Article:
With cataracts typically being considered a natural part of getting older, it’s no surprise that cataract surgery is the most common type of eye surgery around the world. Although you may have heard of cataracts before, you may be less familiar with what it actually is, how it’s diagnosed, or how it’s treated. So, what is a cataract in the eye?
What is a Cataract?
In the eye is an anatomical structure known as the crystalline lens. The lens sits behind the coloured iris, which makes it difficult to view by just looking in a mirror yourself. At birth, a healthy lens is optically transparent, thanks to a specific arrangement of its fibres. However, due to increasing age and other factors, these fibres may lose their transparent structure. The resulting haze, cloudiness, or opacity is known as a cataract.
What is a cataract in the eye caused by? Age is the greatest contributing factor, but cataracts may also arise from:
- Trauma to the eye
- Association with systemic metabolic diseases, such as diabetes
- The use of certain medications, particularly corticosteroids
- Congenital conditions
An age-related cataract is more likely after the age of 50 or 60; the older you are, the more likely you are to develop them. Cataracts also tend to be progressive. However, they don’t necessarily grow in a linear fashion. You may find that your sight seems quite stable for years before deteriorating rapidly from the development of a cataract. While cataracts typically develop in both eyes, it’s not uncommon for one to be more advanced than the other. If you’re content with what you can see, even if a cataract is present, it’s typically quite safe to defer cataract surgery.
The diagnosis of cataracts is easy and straightforward with an eye care professional such as an optometrist or ophthalmologist. You will be asked to read letters of increasingly smaller size on a chart, and the clinician will be able to view the cataract directly through a piece of equipment called a slit lamp. Performing these tests helps your eye care professional to advise you appropriately on the timing of eye surgery to address your cataracts.
What You Should Know About Cataract Surgery?
At this point in time, cataract surgery is the only way to treat a cataract. However, if you feel like you’re not ready for eye surgery yet, there are other ways that you can get the most out of your sight while you’re waiting for cataract surgery.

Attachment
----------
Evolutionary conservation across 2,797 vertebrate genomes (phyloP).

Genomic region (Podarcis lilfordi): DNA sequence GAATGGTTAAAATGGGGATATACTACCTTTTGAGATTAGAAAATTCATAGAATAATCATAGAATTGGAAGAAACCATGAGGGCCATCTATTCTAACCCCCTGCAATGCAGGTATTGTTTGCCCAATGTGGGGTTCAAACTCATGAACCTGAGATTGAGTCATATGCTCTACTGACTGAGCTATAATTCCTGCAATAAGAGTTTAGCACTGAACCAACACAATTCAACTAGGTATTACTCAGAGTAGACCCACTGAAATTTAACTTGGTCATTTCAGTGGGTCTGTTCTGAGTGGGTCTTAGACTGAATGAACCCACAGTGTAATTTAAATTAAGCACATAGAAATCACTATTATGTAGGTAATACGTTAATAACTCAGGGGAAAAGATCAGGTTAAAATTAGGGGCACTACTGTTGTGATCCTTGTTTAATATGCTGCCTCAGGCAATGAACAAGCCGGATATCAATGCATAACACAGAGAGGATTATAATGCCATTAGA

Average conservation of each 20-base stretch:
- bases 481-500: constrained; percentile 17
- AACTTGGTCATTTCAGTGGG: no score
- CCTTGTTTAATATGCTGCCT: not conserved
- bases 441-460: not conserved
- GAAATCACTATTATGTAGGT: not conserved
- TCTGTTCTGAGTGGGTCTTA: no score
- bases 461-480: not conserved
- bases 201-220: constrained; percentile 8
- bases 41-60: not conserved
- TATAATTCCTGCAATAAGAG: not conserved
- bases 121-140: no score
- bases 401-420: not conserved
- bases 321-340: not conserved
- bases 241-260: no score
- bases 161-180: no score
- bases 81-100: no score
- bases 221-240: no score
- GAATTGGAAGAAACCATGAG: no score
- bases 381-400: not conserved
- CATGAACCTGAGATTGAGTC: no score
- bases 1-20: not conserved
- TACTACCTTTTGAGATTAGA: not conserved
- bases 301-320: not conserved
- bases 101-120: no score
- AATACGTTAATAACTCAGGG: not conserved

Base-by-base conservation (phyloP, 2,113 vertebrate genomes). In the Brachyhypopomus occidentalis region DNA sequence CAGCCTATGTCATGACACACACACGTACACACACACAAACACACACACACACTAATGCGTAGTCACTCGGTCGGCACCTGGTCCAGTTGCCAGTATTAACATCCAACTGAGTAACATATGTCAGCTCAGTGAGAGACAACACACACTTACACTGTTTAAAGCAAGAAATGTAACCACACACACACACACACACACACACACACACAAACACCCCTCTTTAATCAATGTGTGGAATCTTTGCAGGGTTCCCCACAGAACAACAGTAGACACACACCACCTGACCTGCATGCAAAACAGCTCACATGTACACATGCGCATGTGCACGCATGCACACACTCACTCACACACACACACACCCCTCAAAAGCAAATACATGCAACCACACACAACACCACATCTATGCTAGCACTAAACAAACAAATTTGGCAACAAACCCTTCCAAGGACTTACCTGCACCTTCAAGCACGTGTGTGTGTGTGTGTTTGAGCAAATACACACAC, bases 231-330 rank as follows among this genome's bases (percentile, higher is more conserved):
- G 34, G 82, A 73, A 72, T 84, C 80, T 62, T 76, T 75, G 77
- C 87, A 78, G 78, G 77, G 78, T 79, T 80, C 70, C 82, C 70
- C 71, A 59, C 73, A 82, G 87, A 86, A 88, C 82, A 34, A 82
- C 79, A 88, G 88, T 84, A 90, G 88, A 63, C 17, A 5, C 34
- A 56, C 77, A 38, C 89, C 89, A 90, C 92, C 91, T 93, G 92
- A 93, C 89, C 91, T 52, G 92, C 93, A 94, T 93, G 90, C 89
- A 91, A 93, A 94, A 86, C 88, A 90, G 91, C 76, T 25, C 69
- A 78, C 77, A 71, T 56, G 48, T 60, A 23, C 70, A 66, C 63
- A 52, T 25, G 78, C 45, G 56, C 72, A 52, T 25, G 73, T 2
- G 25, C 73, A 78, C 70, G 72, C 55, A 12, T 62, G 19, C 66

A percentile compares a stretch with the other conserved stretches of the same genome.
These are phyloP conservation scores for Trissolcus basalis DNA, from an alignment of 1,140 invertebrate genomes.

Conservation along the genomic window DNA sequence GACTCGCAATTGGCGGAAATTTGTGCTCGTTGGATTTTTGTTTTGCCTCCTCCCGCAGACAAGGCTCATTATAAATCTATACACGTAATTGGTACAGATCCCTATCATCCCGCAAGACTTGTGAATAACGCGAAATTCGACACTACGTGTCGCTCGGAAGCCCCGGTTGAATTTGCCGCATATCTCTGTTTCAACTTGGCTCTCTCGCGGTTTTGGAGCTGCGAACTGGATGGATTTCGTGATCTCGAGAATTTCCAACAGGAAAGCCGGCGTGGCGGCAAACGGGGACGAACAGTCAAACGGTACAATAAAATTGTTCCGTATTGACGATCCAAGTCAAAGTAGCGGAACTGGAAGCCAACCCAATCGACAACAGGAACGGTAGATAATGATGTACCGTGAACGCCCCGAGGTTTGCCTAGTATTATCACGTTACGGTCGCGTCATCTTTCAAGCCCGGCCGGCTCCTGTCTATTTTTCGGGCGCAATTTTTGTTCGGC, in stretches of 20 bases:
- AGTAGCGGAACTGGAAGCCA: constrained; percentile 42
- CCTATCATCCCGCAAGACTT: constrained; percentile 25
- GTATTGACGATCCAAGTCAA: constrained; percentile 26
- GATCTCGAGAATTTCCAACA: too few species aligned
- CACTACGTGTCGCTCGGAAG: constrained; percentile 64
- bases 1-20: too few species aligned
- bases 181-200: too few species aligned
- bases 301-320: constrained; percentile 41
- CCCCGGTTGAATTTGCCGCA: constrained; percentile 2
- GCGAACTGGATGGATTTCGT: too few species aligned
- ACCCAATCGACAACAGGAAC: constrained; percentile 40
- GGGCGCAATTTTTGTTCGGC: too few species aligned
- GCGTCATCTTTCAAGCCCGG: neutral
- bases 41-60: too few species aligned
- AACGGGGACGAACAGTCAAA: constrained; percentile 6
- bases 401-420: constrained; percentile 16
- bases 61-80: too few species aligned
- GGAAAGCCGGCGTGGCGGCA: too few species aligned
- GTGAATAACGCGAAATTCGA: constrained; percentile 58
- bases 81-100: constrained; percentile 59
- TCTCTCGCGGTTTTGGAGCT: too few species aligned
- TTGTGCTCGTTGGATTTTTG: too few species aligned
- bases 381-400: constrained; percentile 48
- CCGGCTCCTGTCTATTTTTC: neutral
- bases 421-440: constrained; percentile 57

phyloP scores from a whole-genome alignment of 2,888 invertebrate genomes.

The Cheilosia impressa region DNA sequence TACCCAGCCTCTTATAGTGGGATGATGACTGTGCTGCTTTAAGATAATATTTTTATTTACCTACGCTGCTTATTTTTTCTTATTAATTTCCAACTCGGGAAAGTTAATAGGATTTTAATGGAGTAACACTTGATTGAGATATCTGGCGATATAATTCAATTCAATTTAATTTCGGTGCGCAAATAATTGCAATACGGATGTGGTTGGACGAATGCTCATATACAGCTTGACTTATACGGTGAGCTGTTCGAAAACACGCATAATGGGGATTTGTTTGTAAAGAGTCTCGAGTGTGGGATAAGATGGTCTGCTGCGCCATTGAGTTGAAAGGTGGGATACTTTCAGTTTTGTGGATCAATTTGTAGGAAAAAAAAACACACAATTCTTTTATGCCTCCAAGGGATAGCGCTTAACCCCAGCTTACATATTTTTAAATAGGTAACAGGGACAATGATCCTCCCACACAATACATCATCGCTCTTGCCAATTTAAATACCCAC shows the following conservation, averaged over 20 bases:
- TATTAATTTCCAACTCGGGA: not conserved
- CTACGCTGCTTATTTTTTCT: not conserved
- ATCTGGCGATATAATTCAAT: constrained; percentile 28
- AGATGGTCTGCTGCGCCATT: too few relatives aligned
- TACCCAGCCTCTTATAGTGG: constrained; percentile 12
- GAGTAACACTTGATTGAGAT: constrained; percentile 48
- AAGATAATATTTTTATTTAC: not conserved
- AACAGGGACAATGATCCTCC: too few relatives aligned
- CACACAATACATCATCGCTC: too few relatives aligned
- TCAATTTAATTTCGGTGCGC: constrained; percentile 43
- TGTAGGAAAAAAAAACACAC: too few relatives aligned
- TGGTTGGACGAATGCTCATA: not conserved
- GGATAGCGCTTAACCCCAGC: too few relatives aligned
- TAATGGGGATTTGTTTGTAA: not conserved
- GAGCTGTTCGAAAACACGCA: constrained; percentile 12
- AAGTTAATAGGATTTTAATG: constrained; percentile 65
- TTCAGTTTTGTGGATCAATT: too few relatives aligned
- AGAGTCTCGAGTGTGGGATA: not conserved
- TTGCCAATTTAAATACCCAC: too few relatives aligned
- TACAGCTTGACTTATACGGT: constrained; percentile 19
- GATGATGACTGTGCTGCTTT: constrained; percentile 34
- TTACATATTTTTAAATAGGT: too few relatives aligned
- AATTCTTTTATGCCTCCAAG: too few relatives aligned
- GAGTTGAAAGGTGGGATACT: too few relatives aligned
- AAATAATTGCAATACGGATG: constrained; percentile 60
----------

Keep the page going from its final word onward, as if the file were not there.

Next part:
If your cataracts are still in the early or even moderate stages of progression, you may not notice any symptoms. If your cataracts aren’t bothering you, your surgeon will usually tell you to postpone eye surgery until they begin to interfere with your daily tasks. As the cataracts advance, you may begin to notice symptoms such as:
- Foggy, hazy, or cloudy sight
- Difficulty with glare sensitivity, such as when driving at night
- Requiring increased lighting to pick out fine detail, such as reading small print
You may also find your spectacle or contact lens prescription begins changing, where it once was stable for years. Some people may also be aware of a change in their colour perception, though this is not common.
If you’re not yet ready for cataract surgery, you can consider:
- Improving the lighting around your house or workspace, especially in areas that you do fine detail near work, such as reading or sewing
- Using a magnifying lens to make small details easier to see
- Wearing sunglasses when driving, outdoors, or in uncomfortably glary situations. However, it is not safe or recommended to wear sunglasses when driving at night
- Updating your glasses or contact lens prescription.
The point at which someone feels they need to have their cataracts removed is different for everyone. It depends heavily on the demands of your vision according to your lifestyle, hobbies, and occupation. For example, someone who is a colourist or interior designer may be more impacted by the changes to their colour perception from cataracts compared to a gamer or an accountant, who may have a greater tolerance for the gradual deterioration of their sight.
Once your cataracts have progressed to a point where the above solutions are no longer adequate, your eye care professional may recommend you consider cataract surgery. Cataract surgery is a type of eye surgery involving surgical removal of the cataract from your eye. This is performed under a local or topical anaesthetic and can be over in as little as 20 minutes per eye as a day operation. The surgeon creates an incision in the cornea, the front surface of your eye. Through this incision, other instruments can access the cataract behind the iris. These tools are used to open the membrane capsule, fragment the cataract into smaller pieces, and then suction these pieces from the eye.
After the cataract has been removed, an artificial lens implant known as an intraocular lens is usually inserted into the membrane capsule. This intraocular lens can be calculated to correct your eye’s prescription, meaning that many people are no longer dependent on their glasses after cataract surgery.
If you believe you may developing cataracts, or for a further discussion about what is a cataract in the eye, speak with your local optometrist or ophthalmologist by calling us on (03) 9070 5753.
Note: Any surgical or invasive procedure carries risks. Before proceeding, you should seek a second opinion from an appropriately qualified health practitioner.